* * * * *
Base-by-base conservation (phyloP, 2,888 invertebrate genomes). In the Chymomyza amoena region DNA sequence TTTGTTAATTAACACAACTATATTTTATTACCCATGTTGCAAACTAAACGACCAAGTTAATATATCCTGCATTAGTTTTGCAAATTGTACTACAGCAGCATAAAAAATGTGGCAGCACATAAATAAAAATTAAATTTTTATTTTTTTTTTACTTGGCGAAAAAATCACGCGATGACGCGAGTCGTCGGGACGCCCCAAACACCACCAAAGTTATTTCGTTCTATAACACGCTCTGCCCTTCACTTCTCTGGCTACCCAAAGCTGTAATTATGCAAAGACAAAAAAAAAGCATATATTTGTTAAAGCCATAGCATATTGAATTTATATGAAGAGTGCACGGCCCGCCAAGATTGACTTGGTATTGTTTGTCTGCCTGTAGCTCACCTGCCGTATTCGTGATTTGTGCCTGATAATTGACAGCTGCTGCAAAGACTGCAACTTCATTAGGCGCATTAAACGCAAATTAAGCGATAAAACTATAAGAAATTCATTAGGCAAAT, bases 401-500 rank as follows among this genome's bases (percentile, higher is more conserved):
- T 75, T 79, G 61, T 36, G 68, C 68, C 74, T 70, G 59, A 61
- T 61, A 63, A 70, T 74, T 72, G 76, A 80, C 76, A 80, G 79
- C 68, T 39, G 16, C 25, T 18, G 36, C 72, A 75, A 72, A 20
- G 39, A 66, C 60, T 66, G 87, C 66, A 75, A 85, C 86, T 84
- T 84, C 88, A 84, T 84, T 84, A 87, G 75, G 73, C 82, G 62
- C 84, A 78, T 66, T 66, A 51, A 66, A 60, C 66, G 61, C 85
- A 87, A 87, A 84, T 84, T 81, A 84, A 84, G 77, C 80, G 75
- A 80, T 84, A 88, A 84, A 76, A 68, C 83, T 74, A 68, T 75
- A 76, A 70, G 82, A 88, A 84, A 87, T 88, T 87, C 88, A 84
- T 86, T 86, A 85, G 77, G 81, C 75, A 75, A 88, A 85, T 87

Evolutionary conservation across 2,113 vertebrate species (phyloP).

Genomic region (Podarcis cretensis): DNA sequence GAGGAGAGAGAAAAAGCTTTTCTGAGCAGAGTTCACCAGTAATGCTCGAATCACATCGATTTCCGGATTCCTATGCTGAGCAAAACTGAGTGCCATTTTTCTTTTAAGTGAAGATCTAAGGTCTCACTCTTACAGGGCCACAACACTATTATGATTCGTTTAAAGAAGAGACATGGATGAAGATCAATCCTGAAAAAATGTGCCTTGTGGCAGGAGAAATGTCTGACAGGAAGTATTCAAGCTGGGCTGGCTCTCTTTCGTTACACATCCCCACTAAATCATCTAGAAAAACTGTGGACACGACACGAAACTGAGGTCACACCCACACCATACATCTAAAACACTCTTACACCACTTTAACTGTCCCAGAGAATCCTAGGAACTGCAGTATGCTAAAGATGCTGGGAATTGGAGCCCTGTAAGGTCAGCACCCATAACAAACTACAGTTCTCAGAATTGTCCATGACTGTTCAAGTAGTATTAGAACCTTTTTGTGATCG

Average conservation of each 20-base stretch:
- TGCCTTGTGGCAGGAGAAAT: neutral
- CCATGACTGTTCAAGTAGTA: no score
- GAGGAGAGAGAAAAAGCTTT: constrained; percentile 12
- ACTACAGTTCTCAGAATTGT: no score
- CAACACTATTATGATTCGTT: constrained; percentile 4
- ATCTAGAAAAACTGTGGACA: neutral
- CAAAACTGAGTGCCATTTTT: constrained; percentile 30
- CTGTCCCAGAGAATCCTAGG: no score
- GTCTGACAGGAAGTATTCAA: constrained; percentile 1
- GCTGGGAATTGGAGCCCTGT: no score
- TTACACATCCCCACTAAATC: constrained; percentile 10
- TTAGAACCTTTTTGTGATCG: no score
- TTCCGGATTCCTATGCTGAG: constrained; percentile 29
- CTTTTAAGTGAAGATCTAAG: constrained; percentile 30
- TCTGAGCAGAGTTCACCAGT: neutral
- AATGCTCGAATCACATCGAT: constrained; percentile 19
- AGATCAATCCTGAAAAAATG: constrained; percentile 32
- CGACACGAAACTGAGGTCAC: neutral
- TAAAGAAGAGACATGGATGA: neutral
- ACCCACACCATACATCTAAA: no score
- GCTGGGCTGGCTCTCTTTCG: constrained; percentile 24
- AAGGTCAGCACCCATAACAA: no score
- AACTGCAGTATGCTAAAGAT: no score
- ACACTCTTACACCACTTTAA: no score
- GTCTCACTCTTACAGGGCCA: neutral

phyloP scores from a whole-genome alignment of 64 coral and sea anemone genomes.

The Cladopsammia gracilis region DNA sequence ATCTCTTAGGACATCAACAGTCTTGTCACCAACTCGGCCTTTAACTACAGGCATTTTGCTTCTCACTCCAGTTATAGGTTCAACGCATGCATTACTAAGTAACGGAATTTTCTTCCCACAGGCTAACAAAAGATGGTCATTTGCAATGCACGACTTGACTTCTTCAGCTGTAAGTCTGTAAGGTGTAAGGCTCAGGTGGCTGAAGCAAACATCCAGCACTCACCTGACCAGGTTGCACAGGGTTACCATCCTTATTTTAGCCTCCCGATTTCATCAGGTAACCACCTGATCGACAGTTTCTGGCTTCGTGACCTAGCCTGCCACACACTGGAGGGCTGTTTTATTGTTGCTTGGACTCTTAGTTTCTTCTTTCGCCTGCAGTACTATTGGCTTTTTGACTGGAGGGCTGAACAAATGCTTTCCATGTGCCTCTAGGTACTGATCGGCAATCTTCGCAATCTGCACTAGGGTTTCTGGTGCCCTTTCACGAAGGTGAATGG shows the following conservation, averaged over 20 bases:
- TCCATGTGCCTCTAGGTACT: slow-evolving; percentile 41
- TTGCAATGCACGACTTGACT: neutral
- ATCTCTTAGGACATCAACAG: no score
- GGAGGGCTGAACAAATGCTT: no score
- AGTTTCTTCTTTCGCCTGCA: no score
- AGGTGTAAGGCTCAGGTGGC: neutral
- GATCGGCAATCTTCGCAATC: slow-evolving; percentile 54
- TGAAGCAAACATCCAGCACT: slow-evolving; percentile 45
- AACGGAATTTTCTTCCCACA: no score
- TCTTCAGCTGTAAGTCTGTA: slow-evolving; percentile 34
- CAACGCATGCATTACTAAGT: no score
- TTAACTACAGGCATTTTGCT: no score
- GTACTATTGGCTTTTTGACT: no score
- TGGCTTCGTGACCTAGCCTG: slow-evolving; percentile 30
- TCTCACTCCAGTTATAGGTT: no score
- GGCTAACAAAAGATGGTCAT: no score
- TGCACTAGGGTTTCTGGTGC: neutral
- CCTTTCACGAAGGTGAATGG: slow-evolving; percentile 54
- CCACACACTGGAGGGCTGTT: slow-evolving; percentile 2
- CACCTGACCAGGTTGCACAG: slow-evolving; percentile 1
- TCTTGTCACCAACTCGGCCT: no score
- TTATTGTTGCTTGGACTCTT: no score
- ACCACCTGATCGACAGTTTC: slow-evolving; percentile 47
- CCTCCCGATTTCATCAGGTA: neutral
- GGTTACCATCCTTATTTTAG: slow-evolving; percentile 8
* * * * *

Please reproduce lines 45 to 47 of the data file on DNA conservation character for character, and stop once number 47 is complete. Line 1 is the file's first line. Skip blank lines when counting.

- GGAGGGCTGAACAAATGCTT: no score
- AGTTTCTTCTTTCGCCTGCA: no score
- AGGTGTAAGGCTCAGGTGGC: neutral